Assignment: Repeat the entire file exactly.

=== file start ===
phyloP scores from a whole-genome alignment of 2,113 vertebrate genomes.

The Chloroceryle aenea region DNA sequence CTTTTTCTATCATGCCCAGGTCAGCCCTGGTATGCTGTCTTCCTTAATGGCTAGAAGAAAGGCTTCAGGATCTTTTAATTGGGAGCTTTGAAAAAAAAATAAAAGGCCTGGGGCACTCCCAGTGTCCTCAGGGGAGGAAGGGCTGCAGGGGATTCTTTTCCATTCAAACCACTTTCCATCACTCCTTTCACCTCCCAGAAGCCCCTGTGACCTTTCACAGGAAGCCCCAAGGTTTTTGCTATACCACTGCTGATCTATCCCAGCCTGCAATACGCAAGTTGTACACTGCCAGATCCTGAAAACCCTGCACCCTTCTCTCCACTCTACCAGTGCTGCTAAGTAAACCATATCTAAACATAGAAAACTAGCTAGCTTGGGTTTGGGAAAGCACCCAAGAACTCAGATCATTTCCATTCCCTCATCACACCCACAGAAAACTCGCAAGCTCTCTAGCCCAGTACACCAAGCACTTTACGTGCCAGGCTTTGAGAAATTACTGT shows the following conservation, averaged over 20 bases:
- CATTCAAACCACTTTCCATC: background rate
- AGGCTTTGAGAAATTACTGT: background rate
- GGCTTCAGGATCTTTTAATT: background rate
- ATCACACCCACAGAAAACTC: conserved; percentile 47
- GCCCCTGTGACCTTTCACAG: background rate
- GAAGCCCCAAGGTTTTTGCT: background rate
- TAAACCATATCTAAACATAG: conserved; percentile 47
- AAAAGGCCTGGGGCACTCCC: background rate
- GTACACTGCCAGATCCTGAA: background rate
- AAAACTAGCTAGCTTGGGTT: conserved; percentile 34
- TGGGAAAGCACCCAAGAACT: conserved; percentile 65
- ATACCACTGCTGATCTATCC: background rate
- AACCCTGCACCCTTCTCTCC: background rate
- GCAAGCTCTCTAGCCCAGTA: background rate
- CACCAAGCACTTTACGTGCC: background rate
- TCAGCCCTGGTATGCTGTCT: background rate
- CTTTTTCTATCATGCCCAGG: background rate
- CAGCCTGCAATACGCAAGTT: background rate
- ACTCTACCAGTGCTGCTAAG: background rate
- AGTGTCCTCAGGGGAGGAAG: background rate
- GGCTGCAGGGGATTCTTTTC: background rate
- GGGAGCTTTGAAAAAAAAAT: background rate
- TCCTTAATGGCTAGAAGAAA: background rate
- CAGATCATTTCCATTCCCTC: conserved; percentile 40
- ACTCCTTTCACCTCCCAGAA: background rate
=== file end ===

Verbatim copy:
phyloP scores from a whole-genome alignment of 2,113 vertebrate genomes.

The Chloroceryle aenea region DNA sequence CTTTTTCTATCATGCCCAGGTCAGCCCTGGTATGCTGTCTTCCTTAATGGCTAGAAGAAAGGCTTCAGGATCTTTTAATTGGGAGCTTTGAAAAAAAAATAAAAGGCCTGGGGCACTCCCAGTGTCCTCAGGGGAGGAAGGGCTGCAGGGGATTCTTTTCCATTCAAACCACTTTCCATCACTCCTTTCACCTCCCAGAAGCCCCTGTGACCTTTCACAGGAAGCCCCAAGGTTTTTGCTATACCACTGCTGATCTATCCCAGCCTGCAATACGCAAGTTGTACACTGCCAGATCCTGAAAACCCTGCACCCTTCTCTCCACTCTACCAGTGCTGCTAAGTAAACCATATCTAAACATAGAAAACTAGCTAGCTTGGGTTTGGGAAAGCACCCAAGAACTCAGATCATTTCCATTCCCTCATCACACCCACAGAAAACTCGCAAGCTCTCTAGCCCAGTACACCAAGCACTTTACGTGCCAGGCTTTGAGAAATTACTGT shows the following conservation, averaged over 20 bases:
- CATTCAAACCACTTTCCATC: background rate
- AGGCTTTGAGAAATTACTGT: background rate
- GGCTTCAGGATCTTTTAATT: background rate
- ATCACACCCACAGAAAACTC: conserved; percentile 47
- GCCCCTGTGACCTTTCACAG: background rate
- GAAGCCCCAAGGTTTTTGCT: background rate
- TAAACCATATCTAAACATAG: conserved; percentile 47
- AAAAGGCCTGGGGCACTCCC: background rate
- GTACACTGCCAGATCCTGAA: background rate
- AAAACTAGCTAGCTTGGGTT: conserved; percentile 34
- TGGGAAAGCACCCAAGAACT: conserved; percentile 65
- ATACCACTGCTGATCTATCC: background rate
- AACCCTGCACCCTTCTCTCC: background rate
- GCAAGCTCTCTAGCCCAGTA: background rate
- CACCAAGCACTTTACGTGCC: background rate
- TCAGCCCTGGTATGCTGTCT: background rate
- CTTTTTCTATCATGCCCAGG: background rate
- CAGCCTGCAATACGCAAGTT: background rate
- ACTCTACCAGTGCTGCTAAG: background rate
- AGTGTCCTCAGGGGAGGAAG: background rate
- GGCTGCAGGGGATTCTTTTC: background rate
- GGGAGCTTTGAAAAAAAAAT: background rate
- TCCTTAATGGCTAGAAGAAA: background rate
- CAGATCATTTCCATTCCCTC: conserved; percentile 40
- ACTCCTTTCACCTCCCAGAA: background rate